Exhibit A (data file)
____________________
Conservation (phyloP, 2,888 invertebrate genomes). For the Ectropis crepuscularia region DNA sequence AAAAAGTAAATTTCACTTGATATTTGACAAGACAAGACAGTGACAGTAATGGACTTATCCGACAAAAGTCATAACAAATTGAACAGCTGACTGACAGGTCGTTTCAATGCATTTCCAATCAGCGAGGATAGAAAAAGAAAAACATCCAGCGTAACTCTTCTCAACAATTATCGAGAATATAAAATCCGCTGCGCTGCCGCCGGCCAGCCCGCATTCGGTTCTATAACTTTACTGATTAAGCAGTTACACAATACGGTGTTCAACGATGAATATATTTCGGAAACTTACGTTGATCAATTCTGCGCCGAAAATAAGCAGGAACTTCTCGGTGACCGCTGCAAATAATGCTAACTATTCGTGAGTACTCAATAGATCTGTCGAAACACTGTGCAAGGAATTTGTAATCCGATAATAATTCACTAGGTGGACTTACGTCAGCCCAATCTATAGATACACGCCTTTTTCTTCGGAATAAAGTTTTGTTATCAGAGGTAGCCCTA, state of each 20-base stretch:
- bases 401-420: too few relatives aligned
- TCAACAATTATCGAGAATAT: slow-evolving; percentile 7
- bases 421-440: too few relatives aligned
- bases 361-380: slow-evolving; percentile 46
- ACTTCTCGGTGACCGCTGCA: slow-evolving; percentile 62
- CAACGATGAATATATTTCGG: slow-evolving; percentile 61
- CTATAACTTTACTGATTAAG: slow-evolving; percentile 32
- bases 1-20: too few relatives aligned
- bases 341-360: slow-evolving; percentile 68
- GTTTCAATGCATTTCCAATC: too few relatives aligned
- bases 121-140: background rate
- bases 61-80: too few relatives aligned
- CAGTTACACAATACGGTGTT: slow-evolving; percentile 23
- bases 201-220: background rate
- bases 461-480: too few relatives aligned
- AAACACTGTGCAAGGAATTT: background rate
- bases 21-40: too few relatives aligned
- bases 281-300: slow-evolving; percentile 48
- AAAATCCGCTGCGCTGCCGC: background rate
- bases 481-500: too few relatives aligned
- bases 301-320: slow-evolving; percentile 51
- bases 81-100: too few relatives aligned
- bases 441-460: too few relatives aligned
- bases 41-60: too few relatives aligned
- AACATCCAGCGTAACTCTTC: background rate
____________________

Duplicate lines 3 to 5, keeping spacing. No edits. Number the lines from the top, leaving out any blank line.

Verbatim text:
- TCAACAATTATCGAGAATAT: slow-evolving; percentile 7
- bases 421-440: too few relatives aligned
- bases 361-380: slow-evolving; percentile 46